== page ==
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Spain’s Supreme Court is at it again: UN Treaty Body decisions are binding

The Spanish Supreme Court has established that the views expressed by UN Human Rights Treaty Bodies in individual complaints are binding on the State. This is not the first time that Spain’s Supreme Court sustains this position. In fact, I wrote a piece for EJIL Talk in August 2018 that began exactly like this blog today. However, in 2020 the Supreme Court appeared to retrace its steps. Now, they are at it again.

2018: Compliance with Treaty Body as a matter of Rule of Law.

Ángela González Carreño had a particularly awful experience of domestic violence. Her daughter was killed by her father in an unsupervised visit. The UN Committee on the Elimination of Discrimination Against Women (CEDAW Committee) ruled that Spain was responsible for the violation of Ángela González Carreño’s rights. In 2018, The Supreme Court ordered a financial compensation of €600,000 on the basis of the CEDAW Committee’s decision, which dated from 2014 (Case 47/2012). See details of the cases in front of the UN Committee and the Supreme Court in my blog post.

The Supreme Court reminded Spanish authorities that, as a matter of international law, they “shall give due consideration to the views of the Committee” (Article 7(4) of the Optional Protocol to CEDAW). The Spanish Constitution establishes that international treaties are part of the domestic legal order, and that the constitutional bill of rights must be interpreted in light of international human rights law (Articles 96 and 10(2) of the Constitution). The Supreme Court added that compliance with UN Treaty Body decisions is a matter of Rule of Law: The inexistence of a specific procedure to execute the views of the CEDAW Committee  would constitute a breach of a legal and a constitutional mandate (Judgment 1263/2018, of 17 July, summary here in English).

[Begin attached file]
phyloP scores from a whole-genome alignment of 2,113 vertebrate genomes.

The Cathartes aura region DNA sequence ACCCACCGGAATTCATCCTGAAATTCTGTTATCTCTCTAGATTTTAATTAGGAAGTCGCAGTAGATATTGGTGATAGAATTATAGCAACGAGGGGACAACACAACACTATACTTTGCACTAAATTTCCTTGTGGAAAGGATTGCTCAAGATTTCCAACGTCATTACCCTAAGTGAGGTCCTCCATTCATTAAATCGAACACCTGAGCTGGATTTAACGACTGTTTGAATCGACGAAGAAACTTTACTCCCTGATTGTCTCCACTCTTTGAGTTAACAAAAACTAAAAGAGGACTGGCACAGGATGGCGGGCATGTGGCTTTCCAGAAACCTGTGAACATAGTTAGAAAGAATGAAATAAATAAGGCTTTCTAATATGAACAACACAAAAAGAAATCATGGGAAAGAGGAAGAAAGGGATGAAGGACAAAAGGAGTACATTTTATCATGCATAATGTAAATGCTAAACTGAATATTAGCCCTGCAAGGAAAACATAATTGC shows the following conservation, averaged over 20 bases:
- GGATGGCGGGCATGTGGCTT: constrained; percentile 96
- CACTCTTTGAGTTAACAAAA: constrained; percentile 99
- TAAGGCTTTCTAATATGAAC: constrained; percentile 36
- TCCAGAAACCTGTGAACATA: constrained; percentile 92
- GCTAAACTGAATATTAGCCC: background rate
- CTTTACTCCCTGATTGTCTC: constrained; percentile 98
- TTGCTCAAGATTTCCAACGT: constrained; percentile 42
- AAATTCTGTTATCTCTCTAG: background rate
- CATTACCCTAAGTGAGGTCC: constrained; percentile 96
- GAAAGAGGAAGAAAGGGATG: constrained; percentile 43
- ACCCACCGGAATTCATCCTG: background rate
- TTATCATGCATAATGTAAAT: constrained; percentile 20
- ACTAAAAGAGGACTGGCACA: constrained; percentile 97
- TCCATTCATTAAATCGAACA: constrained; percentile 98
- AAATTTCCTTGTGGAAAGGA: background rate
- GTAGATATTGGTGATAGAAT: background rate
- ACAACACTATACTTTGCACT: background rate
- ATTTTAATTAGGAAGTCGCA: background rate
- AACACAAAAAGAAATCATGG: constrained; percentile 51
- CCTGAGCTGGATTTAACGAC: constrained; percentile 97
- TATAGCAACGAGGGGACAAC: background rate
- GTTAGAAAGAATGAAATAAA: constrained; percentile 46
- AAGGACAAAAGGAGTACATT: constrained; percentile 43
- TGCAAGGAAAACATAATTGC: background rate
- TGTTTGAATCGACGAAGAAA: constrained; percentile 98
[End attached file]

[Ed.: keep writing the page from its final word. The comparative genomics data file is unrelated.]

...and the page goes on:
2020: Backtrack, Geneva is not Strasbourg.

The question of the binding nature of UN Treaty Body decisions was brought to the Supreme Court’s attention again in 2020. This time it concerned the views of the UN Human Rights Committee in a case concerning the right to an appeal in criminal matters, recognised in Article 14(5) of the International Covenant on Civil and Political Rights (Case 1381/2005, views of 2007).

In February 2020, a special chamber of the Supreme Court went back to the position it had maintained before González Carreño case less than two years earlier: According to Spanish law, only judgments of the European Court of Human Rights are directly applicable and binding, reinforced by Article 46 of the European Convention on Human Rights, and UN Treaty Body decisions on the merits cannot be assimilated to rulings from Strasbourg (Judgment 1/2020, of 12 February; here in Spanish). A decision from the UN Human Rights Committee does not provide grounds to challenge res judicata.